Looking to create a high-quality onboarding experience for your clients? In this guide, 28 experts share their best tips for doing just that.
Management | Apr 26
Mara Calvello on June 11, 2021 (last modified on June 8, 2021) • 17 minute read
No matter who you are and what industry you work in — everyone makes mistakes.
Whether you use the wrong date range in an Out Of Office email or you implement the wrong code in the backend of a website, some mistakes are worse than others.
But one place where you definitely want to try and avoid as many mistakes as possible is during a client reporting meeting.
If you’re new to the world of client reporting meetings or just want to make sure you’ve dotted all your i’s and crossed all of your t’s, here are the 15 client reporting mistakes that you definitely want to avoid.
Need help avoiding a specific mistake? Jump ahead to:
One of the worst things you could do before entering a client reporting meeting is walking in with the wrong mindset. Doing so will only set you, and the client, up for disaster.
Here to elaborate further is Christopher Fenning of chrisfenning.com. “The biggest mistake anyone can make is going in with the wrong mindset. It’s good to be prepared and have confidence, but don’t believe you’re always right.
Go in with an open mind, explain your work, and await feedback – don’t just dismiss it, make sure you practice active listening and incorporate it. The frequency of meetings depends on the deliverables.
Typically, we have regular meetings at least once a week to discuss past performance and upcoming events. In case of any close launches, we shift to nearly every day or alternate days to ensure everyone is in the loop,” Fenning explains.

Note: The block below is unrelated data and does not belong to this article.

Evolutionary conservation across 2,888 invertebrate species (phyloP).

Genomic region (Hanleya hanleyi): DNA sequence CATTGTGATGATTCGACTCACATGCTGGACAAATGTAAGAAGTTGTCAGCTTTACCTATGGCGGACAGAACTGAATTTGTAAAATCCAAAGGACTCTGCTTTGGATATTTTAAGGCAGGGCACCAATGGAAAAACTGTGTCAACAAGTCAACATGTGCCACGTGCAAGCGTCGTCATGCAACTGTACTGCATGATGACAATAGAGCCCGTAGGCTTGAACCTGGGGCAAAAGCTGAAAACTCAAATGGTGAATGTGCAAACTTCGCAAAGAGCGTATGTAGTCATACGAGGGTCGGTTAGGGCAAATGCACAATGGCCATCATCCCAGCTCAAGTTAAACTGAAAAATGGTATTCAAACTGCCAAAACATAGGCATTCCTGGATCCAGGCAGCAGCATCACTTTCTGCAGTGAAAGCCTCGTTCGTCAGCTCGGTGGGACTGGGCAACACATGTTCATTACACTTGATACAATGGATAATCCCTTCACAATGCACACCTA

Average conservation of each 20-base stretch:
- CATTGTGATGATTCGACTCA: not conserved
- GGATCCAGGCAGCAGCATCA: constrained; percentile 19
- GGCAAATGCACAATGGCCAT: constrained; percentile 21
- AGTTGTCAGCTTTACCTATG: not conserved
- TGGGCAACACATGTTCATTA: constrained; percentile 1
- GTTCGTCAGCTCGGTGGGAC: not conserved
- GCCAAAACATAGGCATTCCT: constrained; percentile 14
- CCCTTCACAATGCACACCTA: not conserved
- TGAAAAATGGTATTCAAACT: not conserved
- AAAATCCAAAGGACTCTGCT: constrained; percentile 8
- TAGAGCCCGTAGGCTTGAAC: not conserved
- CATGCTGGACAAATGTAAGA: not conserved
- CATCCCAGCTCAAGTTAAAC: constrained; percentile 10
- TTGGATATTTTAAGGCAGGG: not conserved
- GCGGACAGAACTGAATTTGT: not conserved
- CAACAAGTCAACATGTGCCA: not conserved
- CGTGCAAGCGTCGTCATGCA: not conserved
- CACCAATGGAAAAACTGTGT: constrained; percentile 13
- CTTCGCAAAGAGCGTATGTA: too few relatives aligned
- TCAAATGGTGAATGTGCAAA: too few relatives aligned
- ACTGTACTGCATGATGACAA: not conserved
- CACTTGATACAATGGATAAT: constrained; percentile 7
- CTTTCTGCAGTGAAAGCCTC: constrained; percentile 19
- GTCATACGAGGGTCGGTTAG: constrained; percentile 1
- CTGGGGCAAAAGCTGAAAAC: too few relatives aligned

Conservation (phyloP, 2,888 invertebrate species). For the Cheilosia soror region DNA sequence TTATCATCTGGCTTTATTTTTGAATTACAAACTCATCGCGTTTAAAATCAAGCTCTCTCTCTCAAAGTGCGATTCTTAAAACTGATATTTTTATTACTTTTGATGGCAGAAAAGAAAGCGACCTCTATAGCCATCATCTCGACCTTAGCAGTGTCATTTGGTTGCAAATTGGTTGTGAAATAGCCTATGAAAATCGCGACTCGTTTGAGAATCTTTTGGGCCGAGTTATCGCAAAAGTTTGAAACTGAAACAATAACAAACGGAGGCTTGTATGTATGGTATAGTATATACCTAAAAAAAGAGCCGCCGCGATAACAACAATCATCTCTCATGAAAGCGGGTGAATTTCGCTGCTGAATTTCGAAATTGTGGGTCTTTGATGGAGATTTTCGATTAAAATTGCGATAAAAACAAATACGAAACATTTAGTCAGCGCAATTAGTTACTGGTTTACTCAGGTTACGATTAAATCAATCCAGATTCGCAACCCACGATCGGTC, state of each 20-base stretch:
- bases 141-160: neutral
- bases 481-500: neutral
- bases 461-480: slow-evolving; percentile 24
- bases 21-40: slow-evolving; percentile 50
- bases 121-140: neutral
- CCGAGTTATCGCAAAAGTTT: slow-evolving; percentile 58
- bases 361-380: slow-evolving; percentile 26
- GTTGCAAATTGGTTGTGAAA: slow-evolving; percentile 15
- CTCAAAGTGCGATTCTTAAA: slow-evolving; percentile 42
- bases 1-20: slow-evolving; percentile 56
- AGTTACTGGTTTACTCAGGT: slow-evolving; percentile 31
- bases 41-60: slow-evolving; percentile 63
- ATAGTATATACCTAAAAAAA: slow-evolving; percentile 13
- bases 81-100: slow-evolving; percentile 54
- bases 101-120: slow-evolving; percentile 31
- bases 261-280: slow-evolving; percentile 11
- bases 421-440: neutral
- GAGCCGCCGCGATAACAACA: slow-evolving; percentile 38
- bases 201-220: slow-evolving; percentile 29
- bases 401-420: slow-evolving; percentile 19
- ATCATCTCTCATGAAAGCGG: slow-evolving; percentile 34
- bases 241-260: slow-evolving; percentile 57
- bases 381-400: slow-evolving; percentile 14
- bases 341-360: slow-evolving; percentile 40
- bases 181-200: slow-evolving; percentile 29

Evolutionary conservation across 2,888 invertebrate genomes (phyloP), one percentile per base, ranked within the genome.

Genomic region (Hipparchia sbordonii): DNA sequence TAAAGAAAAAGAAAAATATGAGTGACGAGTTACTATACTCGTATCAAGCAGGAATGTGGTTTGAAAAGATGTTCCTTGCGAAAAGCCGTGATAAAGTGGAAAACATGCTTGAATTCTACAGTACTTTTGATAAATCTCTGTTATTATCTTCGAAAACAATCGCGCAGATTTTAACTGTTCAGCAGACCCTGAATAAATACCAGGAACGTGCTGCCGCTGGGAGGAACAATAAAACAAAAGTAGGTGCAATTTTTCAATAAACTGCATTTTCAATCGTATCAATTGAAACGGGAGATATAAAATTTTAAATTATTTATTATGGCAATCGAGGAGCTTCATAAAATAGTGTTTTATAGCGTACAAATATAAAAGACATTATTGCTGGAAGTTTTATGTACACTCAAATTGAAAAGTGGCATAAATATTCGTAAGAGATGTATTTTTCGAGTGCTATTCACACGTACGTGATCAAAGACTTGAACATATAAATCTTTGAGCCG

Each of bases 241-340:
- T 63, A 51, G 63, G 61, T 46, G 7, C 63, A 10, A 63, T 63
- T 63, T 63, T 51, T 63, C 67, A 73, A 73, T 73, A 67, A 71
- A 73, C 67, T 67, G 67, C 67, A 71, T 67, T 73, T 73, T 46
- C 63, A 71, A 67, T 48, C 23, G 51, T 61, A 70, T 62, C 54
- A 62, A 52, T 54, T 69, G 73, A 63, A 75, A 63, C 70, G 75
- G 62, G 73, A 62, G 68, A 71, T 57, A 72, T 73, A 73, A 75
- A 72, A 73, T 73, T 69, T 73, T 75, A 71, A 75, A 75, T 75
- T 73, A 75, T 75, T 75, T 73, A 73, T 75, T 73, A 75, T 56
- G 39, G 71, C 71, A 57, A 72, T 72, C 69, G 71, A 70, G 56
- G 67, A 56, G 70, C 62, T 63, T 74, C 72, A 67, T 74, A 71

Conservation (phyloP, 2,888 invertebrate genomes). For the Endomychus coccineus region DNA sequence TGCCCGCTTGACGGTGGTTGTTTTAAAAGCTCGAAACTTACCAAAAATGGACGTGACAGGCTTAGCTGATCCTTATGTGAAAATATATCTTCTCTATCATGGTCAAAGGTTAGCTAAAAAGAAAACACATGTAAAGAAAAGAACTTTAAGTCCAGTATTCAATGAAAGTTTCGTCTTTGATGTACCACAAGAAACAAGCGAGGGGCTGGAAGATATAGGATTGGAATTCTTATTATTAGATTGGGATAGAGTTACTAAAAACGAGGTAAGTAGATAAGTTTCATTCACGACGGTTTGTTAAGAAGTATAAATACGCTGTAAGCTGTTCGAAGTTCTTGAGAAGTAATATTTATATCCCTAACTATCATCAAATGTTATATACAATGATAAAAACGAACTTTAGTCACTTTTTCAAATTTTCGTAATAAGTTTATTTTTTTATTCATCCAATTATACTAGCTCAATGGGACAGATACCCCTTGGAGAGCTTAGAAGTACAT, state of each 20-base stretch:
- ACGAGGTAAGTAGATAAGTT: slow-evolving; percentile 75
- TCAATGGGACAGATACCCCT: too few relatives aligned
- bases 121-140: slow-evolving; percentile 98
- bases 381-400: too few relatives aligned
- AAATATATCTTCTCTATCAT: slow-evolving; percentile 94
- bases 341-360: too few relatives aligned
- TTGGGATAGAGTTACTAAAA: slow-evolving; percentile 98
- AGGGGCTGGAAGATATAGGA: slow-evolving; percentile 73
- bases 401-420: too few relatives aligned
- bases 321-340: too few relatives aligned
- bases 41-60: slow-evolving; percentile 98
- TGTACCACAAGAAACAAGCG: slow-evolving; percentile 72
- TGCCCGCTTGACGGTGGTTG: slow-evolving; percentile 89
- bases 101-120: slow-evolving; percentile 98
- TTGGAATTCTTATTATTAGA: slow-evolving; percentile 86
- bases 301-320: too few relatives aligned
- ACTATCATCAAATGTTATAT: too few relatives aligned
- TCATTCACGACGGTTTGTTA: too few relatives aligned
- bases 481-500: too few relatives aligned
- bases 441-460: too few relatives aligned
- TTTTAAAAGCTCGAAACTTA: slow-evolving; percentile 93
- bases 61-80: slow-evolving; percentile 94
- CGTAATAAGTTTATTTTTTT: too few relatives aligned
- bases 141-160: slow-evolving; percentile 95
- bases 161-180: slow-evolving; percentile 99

When it comes to sharing information and data with the client, you want to find a happy medium of what they need to know and what they’ll understand.
“Oversharing details that will likely breed a lot of confusion or misunderstanding is the quickest way to elongate a client reporting meeting. There are loads of backend details you can spare your clients to avoid an unnecessary amount of back and forth. To avoid this, synthesize the most pertinent information for your client and keep them on a need-to-know basis,” shares Kevin Miller at KevinMiller.com.
Another potentially detrimental mistake you could make in a client reporting meeting is not being prepared enough. It’s vital that you have all of the information ready to go and the answers to the client’s most need-to-know questions.
And how much time should you take to prepare for a client reporting meeting? According to our survey, business owners need between 1 to 3 hours per client to get ready.
If you fail to prepare properly, you may, as Umarah Hussain at Surge Marketing Solutions explains it, “showcase the wrong statistics or not explain insights that the client wants you to emphasize.”
And how can properly prepared client reporting meetings benefit your company? Hussain continues, “The Surge team holds client report meetings monthly, with regular catch-up calls each week. This has helped us in our success towards 45% turnover growth in 2021. Our client reports usually take around a few hours for each team member involved in the account to carry out, extracting that all-important information to pop into the reports.
What’s more is that our clients always have access to performance data and we always endeavor to send across the report prior to a call, which is usually a few days from their call to ensure we’re allowing them to process the information on their own time,” says Hussain.